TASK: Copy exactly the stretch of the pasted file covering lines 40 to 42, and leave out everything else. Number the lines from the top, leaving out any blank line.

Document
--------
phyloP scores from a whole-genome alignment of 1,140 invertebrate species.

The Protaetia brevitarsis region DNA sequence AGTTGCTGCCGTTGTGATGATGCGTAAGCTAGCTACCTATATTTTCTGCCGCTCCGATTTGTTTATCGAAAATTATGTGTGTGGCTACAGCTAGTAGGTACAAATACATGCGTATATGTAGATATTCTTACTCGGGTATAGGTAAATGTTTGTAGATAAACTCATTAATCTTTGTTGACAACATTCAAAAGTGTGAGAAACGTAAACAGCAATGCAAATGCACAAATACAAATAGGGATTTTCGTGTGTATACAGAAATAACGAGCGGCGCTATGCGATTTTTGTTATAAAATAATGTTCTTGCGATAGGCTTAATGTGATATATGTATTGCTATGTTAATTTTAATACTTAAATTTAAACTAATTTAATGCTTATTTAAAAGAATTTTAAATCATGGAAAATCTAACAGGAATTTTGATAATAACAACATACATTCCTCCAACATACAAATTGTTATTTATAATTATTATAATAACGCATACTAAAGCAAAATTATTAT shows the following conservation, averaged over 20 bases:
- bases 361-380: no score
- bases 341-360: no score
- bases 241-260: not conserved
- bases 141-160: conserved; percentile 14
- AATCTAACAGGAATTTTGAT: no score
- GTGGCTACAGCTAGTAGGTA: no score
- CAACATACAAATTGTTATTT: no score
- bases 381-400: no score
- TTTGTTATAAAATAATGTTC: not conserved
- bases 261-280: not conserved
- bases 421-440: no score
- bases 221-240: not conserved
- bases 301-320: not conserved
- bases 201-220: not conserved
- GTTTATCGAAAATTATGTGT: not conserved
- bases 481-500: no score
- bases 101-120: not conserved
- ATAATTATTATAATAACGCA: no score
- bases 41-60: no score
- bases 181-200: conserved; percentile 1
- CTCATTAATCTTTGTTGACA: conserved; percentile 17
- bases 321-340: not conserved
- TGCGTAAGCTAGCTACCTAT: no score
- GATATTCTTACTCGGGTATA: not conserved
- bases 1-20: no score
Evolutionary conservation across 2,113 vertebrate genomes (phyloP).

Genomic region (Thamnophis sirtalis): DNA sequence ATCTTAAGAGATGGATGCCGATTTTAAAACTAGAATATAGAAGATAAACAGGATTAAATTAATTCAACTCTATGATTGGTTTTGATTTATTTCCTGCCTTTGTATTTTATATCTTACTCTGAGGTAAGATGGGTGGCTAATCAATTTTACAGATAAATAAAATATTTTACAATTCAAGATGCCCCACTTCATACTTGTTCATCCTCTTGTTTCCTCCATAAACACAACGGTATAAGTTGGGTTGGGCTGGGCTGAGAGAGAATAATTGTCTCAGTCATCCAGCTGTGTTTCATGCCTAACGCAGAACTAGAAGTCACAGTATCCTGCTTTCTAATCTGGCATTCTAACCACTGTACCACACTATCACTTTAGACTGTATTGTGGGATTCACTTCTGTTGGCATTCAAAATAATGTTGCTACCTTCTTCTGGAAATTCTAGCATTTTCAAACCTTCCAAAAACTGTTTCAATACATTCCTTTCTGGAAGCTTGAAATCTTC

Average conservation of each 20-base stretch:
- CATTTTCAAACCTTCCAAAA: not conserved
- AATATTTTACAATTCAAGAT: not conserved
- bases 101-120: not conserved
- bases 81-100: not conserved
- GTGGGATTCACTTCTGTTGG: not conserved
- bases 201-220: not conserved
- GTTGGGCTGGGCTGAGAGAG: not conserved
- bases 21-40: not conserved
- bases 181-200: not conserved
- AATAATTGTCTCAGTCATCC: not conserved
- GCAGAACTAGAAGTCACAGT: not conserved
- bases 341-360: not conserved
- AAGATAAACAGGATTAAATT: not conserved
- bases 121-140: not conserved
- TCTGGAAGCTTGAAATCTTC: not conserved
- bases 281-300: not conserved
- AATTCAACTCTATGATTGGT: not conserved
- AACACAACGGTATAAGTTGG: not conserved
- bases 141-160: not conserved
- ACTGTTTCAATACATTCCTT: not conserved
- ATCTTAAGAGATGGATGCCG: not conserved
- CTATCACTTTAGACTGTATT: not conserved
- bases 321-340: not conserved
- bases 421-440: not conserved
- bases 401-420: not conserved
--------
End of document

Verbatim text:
- AATAATTGTCTCAGTCATCC: not conserved
- GCAGAACTAGAAGTCACAGT: not conserved
- bases 341-360: not conserved